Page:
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June 24, 2013

Economic themes: Fed meeting, China, Euro, Housing, CPI.

  • Fed Meeting: After a two day meeting ended 6/19/2013, the Federal Open Market Committee decided to leave rates unchanged, with the Federal Funds target between 0 – 0.25%, maintained the 6.5% unemployment goal, so long as inflation stays below 2.5%, quantitative easing will continue at $85 billion per month, and characterized the economy as growing at a “moderate pace.”  Unemployment remains high, but improving, and inflation is running below their target.  Forecasts were revised slightly positively, and if matched, could lead to tapering as soon as September, which sent equity and fixed income markets into a tailspin.  Looking ahead, it is critical for investors to analyze whether the Fed is more concerned over lack of inflation, or potential economic and financial imbalances caused by accommodative monetary policy, as was reflected by the two dissenters.
  • China: Equities in the Asian nation entered a bear market today as concerns loom of a cash crunch in the banking sector, with non-performing loans increasing, though the People’s Bank of China thinks that liquidity is “overall at a reasonable level.”
  • Euro: Amid stalled negotiations over the weekend to establish a banking union, which was agreed upon a year ago, EU leaders will reconvene Wednesday, 6/26/2013, in an effort to calm sovereign debt market tremors.  They are working to determine which creditors will pay the price for failed banks, with the list of candidates including taxpayers, bondholders, and depositors.  Some suggest that Cyprus was a good model.
  • Housing: May housing starts increased 6.8% to a 914k unit pace, up 28.6% year-over-year, though below estimates of 955k.  Permits fell 3.1% in May to a 974k pace, inline with estimates.  Existing home sales increased 4.2% in May to a 5.18 million pace, with median prices up 15.4% year-over-year, and supply falling slightly to 5.1 months.
  • CPI: The consumer price index in May matched expectations with headline inflation up 0.1%, and up 1.4% year-over-year, below the Fed’s target rate of 2.0%, and well below the trigger rate of 2.5%.
  • Economic highlights for the week ahead:
    • Tuesday, 6/25/2013: Durable Goods Orders, New Home Sales, Case-Shiller HPI.
    • Wednesday, 6/26/2013: GDP.
    • Thursday, 6/27/2013: Jobless Claims, Personal Income and Outlays, Pending Home Sales.
    • Friday, 6/28/2013: Consumer Sentiment.

Municipal market statistics:

  • 30 year Cal GO’s are trading at 5% for the first time since December 2011.
  • In the past 7 days the 30yr AAA MMD scale has cheapened by 60 basis points. The 10 year and 30 year treasuries have cheapened by 50 and 30 basis points, respectively.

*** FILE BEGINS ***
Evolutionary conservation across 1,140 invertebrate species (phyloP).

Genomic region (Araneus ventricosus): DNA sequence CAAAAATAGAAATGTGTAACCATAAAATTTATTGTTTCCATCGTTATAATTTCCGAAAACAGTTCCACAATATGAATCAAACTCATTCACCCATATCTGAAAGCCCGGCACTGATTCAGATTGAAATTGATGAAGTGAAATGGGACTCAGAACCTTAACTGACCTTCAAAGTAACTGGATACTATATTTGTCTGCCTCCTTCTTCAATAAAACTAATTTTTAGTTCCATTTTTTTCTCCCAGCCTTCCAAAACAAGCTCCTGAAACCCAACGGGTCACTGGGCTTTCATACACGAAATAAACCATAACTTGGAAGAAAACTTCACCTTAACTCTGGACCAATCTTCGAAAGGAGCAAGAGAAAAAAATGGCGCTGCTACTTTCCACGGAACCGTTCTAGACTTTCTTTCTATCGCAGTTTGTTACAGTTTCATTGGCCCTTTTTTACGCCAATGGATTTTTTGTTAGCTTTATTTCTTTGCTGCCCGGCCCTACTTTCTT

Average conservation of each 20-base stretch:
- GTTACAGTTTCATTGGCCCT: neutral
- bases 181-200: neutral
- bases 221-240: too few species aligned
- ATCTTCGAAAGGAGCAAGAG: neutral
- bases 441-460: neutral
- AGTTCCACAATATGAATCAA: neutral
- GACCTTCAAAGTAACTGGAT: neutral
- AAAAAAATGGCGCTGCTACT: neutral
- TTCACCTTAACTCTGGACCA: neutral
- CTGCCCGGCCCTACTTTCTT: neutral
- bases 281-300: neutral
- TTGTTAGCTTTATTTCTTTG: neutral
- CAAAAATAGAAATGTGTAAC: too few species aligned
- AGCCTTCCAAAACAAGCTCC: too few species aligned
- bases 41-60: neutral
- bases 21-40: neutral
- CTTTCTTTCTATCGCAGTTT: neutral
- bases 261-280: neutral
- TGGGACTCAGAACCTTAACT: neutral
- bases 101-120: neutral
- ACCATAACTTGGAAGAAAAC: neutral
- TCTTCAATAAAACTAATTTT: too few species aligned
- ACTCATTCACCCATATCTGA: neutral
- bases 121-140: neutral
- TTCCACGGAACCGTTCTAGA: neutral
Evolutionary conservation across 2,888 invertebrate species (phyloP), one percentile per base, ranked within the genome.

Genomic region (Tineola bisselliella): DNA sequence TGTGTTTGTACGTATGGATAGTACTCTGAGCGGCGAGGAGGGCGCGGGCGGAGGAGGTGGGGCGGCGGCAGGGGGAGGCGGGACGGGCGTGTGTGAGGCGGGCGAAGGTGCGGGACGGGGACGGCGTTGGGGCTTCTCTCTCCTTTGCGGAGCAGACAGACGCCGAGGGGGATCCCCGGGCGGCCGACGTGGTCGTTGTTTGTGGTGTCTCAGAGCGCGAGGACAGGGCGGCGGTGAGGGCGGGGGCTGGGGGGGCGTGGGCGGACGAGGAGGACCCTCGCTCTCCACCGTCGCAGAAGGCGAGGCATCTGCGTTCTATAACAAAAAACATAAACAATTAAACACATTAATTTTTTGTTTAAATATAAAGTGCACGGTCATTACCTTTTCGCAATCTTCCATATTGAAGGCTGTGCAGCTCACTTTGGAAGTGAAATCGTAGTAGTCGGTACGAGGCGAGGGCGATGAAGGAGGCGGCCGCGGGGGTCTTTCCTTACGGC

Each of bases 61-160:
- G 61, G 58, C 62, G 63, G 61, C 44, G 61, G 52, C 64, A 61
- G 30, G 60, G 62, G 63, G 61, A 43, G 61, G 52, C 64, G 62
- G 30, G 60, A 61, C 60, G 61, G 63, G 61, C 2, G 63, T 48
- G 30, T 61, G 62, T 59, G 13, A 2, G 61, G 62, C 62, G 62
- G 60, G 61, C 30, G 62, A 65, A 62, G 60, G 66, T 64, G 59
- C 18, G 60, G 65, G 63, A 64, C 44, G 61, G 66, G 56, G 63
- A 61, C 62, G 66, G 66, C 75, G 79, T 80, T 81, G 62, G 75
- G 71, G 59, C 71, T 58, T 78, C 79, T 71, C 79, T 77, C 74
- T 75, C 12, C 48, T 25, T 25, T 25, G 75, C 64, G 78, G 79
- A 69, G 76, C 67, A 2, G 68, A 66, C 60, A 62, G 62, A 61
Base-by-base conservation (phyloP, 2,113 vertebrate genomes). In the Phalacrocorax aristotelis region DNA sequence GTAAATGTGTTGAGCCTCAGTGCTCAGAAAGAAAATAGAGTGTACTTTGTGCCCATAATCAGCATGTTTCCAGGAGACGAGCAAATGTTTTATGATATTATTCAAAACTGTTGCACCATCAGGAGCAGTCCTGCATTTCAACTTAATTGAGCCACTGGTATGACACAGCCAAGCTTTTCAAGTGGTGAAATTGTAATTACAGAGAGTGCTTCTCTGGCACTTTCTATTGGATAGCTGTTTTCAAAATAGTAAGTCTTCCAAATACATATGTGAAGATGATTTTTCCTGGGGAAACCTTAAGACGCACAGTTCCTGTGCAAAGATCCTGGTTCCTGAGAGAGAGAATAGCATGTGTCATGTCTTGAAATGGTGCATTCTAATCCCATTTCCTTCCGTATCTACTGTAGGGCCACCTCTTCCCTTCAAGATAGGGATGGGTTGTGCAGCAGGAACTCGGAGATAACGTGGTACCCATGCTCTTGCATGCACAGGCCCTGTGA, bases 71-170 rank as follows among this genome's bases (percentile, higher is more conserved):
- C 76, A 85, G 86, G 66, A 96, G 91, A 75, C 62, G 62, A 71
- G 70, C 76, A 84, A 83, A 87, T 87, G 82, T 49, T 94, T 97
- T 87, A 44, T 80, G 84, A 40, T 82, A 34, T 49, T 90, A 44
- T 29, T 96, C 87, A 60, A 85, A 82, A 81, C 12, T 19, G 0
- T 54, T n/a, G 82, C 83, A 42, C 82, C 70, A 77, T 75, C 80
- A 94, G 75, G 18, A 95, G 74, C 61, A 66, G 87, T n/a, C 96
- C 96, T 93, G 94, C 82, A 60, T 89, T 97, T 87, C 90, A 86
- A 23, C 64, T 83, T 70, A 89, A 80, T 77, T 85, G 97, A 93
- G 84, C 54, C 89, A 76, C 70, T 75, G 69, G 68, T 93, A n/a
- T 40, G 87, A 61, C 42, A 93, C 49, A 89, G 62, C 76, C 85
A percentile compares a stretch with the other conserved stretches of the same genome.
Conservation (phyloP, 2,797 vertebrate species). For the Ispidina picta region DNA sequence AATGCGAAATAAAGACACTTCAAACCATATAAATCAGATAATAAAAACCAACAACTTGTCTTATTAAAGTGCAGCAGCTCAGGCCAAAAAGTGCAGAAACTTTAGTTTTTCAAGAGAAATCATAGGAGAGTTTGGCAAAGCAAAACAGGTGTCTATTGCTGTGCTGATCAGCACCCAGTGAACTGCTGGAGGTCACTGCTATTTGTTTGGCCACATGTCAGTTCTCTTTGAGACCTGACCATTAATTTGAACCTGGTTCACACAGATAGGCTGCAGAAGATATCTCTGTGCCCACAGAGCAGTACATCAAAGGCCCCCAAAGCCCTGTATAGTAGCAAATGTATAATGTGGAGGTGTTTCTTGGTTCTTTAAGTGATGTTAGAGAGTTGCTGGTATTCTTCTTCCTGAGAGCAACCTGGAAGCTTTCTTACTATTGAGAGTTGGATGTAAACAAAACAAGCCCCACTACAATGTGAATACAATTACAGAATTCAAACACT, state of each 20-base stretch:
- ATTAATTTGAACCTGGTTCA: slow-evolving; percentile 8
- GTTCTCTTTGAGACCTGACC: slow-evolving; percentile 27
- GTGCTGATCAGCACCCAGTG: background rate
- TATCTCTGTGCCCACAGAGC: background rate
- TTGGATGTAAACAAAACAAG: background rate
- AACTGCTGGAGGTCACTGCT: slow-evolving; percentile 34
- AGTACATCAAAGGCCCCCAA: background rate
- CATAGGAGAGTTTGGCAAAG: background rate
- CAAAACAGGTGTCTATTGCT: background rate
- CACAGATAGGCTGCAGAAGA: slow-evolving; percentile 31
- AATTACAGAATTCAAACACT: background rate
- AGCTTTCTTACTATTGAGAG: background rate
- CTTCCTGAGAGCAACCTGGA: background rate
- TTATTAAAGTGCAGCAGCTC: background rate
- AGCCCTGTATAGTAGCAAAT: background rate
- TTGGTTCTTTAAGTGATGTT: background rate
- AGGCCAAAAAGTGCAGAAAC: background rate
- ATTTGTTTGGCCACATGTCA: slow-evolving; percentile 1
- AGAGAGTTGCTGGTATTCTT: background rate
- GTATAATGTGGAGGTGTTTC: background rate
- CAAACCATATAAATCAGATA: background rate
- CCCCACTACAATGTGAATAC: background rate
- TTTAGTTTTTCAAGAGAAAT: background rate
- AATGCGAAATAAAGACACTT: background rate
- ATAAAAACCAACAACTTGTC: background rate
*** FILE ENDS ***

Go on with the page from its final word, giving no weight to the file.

• 2 weeks ago, municipal bonds funds saw weekly outflows of approximately $1.6 billion, which was the most since December 2012. Last week’s outflows increased to $2.2 billion.
  • Last week’s new issuance was only $3.79 billion because many deals were postponed due to market conditions. This week’s calendar shows $10.23 billion of issuance will put tremendous pressure on the secondary market.
  • In the past 40 days the municipal bond market has seen its biggest price drops since 2008 and is close to experiencing the biggest drop in prices since 2004.

 

Municipal market themes: Morgan Hill Redevelopment, F/ETCA, California Leaders.

  • Morgan Hill Redevelopment: The successor agency announced plans to refinance approximately $100mm of debt due to their letter of credit provider, Scotiabank, leaving the municipal credit enhancement business, and no other banks willing to step in.  The agency is seeking a validation judgment to establish the primacy of the statutory lien on pledged revenues, brought into question under ABX126, to ensure legislative changes cannot impact bondholders.  Monrovia, Dinuba, and Upland have been the only successor agencies to successfully achieve a refunding.
  • Foothill/Eastern Transportation Corridor Agency: the F/ETCA is working to refund $2.4 billion of senior lien revenue bonds, though is awaiting clearance from CDOT to sign an agreement to extend the agency’s management from 2040 to 2053.  The agency has been working on a debt restructuring that is more realistic with the long-term financial plan.
  • California Leaders: The California Citizens Compensation Commission, which was appointed by the governor and sets pay each year for statewide office holders, voted to increase pay for top officials and lawmakers by 5%.

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